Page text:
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Olive Oil Soap Making

On this page, we are going to learn about olive oil soap making and some key tips for creating a successful batch. Making olive oil soap is a ton of fun and the product that this oil produces is wonderful for the skin!

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First, let's take a look at the fatty acid, Iodine and SAP values for olive oil:

* below fatty acid values are approximate and may vary from source to source...
Click here for an explanation of these numbers.
Lauric 0%
linoleic 10%
linolenic 1%
Oleic 72%
Palmitic 11%
Ricinoleic 0%
stearic 4%
myristic 0%
Iodine Value 82
SAP Value Sodium Hydroxide .135
SAP Value Potassium Hydroxide .190

When using olive oil for soap making, here are the attributes that will be added to your soap...

Bubbly lather No
Creamy/Stable lather Yes
Cleansing Mild
Conditioning Yes
Hardness No

If you have any questions about olive oil soap making after reading this page, click here to drop me a message. Trust me; it's much easier to learn from my mistakes then to learn from your own mistakes so don't hesitate to let me know what you're having trouble with! Oh, and you may want to check out this tutorial that teaches you how to make soap step by step after you're done here.

Although some of the initial content may seem like basic information about olive oil it's important that you read through it and understand the entire tutorial. In this lesson, you will discover that one common rule for many natural soap makers "always use the very highest grade ingredients possible" does not necessarily hold true for the olive oil soap making process.

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What is olive oil? Olive oil is "fruit oil" that is acquired by cold pressing olives. Each time the olive fruit is pressed, different grades of olive oil are achieved.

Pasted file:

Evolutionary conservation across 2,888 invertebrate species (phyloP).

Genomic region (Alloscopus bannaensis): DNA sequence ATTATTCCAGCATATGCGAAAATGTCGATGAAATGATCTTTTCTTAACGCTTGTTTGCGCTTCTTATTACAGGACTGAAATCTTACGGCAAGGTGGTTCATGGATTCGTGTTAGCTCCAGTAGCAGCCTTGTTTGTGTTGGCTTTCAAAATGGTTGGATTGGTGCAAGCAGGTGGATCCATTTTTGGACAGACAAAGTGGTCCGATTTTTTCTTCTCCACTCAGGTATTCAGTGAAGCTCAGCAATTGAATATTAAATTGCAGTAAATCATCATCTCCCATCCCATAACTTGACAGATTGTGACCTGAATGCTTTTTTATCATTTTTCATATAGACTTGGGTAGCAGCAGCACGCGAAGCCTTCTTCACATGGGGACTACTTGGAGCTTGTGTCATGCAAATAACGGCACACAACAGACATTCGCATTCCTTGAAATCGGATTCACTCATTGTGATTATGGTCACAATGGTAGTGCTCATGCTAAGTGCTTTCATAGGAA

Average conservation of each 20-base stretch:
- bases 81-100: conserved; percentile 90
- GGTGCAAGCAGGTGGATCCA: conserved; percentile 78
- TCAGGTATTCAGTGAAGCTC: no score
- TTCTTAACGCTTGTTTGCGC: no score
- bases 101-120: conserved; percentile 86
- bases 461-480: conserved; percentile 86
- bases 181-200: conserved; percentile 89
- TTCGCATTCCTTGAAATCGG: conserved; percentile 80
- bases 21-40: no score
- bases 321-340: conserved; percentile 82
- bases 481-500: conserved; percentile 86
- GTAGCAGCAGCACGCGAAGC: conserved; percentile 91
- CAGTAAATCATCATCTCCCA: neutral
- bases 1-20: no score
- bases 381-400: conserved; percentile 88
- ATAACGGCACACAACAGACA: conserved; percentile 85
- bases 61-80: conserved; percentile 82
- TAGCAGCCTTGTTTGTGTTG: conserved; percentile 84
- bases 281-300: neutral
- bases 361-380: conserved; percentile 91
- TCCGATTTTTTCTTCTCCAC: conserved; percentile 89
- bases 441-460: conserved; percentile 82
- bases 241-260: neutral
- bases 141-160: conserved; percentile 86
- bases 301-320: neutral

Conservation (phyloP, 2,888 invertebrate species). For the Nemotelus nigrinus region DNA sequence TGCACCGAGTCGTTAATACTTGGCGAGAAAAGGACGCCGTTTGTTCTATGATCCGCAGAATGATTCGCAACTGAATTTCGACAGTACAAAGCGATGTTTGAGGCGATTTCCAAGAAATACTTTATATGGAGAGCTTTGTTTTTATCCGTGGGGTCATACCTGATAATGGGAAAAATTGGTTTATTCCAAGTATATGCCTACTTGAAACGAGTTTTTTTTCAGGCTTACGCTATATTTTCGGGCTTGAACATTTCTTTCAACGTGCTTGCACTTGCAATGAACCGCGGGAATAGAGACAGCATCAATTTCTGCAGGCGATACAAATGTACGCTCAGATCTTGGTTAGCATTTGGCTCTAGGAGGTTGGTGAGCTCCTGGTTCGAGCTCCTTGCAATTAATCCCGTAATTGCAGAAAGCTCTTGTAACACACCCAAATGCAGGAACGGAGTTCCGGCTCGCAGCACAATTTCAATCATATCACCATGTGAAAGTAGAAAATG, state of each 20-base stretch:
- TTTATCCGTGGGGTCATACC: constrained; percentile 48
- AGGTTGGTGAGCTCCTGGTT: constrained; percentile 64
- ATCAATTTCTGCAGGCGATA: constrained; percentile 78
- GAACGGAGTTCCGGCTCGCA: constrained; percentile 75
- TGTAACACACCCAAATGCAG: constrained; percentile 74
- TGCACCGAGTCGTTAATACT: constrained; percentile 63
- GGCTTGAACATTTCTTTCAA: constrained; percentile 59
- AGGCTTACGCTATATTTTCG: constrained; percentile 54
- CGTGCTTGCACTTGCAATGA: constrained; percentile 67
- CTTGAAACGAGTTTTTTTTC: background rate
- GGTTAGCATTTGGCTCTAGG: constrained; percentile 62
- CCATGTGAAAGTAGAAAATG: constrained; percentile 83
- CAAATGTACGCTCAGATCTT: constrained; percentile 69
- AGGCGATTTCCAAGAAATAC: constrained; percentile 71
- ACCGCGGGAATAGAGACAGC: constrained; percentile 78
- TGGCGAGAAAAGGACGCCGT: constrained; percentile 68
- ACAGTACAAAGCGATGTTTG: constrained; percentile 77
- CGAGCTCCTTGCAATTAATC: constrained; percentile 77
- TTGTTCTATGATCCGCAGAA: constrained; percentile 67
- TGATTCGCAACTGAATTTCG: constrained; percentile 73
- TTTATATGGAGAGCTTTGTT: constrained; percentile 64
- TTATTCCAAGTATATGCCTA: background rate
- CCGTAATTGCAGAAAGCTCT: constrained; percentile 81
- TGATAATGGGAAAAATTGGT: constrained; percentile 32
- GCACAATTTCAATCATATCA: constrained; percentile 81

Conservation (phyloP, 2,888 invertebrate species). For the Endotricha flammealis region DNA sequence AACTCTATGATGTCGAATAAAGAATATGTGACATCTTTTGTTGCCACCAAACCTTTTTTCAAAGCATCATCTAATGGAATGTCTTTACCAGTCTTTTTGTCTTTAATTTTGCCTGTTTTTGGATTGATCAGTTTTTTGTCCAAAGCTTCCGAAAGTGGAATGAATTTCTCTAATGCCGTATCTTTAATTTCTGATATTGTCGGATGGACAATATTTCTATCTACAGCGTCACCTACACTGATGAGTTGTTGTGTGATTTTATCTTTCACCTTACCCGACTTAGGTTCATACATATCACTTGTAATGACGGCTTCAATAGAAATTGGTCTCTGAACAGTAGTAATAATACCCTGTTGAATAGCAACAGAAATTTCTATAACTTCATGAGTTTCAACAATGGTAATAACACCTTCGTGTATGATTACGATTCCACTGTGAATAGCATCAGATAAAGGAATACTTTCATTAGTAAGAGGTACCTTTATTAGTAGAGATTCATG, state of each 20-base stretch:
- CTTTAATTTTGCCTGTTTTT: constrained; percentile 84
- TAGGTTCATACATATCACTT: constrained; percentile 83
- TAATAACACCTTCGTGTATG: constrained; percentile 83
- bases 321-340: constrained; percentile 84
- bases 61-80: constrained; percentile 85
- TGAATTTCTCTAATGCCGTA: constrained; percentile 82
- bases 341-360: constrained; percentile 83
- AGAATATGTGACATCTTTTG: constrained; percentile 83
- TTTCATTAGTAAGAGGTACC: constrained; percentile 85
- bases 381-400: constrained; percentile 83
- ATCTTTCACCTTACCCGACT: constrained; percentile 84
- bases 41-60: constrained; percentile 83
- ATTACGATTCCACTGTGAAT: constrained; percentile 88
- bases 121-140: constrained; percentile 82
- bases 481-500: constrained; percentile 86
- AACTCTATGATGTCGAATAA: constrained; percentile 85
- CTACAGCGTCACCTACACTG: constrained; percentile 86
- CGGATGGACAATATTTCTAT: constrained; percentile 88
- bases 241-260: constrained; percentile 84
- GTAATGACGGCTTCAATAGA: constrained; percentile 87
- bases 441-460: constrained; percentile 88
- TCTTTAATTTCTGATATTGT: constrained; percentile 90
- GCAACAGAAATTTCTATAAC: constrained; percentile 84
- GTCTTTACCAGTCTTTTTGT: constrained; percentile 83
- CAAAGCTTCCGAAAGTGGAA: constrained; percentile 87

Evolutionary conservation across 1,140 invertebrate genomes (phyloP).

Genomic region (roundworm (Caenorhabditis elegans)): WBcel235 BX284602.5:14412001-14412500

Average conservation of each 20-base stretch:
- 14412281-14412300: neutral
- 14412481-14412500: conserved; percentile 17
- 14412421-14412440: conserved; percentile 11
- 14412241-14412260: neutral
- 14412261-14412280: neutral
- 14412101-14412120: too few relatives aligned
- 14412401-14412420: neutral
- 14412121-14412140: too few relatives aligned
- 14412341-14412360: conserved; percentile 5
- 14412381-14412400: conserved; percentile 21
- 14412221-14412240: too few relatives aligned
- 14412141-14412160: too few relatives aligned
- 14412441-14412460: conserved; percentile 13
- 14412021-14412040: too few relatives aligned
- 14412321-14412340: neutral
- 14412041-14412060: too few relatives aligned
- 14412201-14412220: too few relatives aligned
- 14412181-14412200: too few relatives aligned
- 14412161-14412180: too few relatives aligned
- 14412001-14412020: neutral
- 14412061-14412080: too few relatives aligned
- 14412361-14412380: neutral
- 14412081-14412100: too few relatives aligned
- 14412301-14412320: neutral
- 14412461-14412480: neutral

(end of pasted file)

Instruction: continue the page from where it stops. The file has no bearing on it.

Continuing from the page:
During the first light pressing, the olive oil is considered to be extra virgin or virgin and is regarded as the highest quality grade for cooking.

A second pressing, with more pressure then the first, yields refined "grade A" olive oil and is considered to be a lower grade because of the presence of free fatty acids.

After the second pressing, it's usually no longer possible to obtain any oil through adding more pressure to the leftover fruit so a solvent called hexane is usually used to remove the remaining oil from the olive. This oil is considered "grade B" olive oil and is, of course, an even lower grade with even more free fatty acids.

Finally, pomace oil is the lowest grade olive oil of all as it is the oil from the pomace (pits) of the olive.

Unlike in cooking where you always want to use the highest grade possible, you can use the lower grade olive oil for soap making without any problems! In fact, some people prefer the lower grades because of its quicker trace. Surprised? Well, to be honest with you, so was I. Believe it or not, in olive oil soap making, we can actually break the rule of always using the best ingredients without any negative consequences!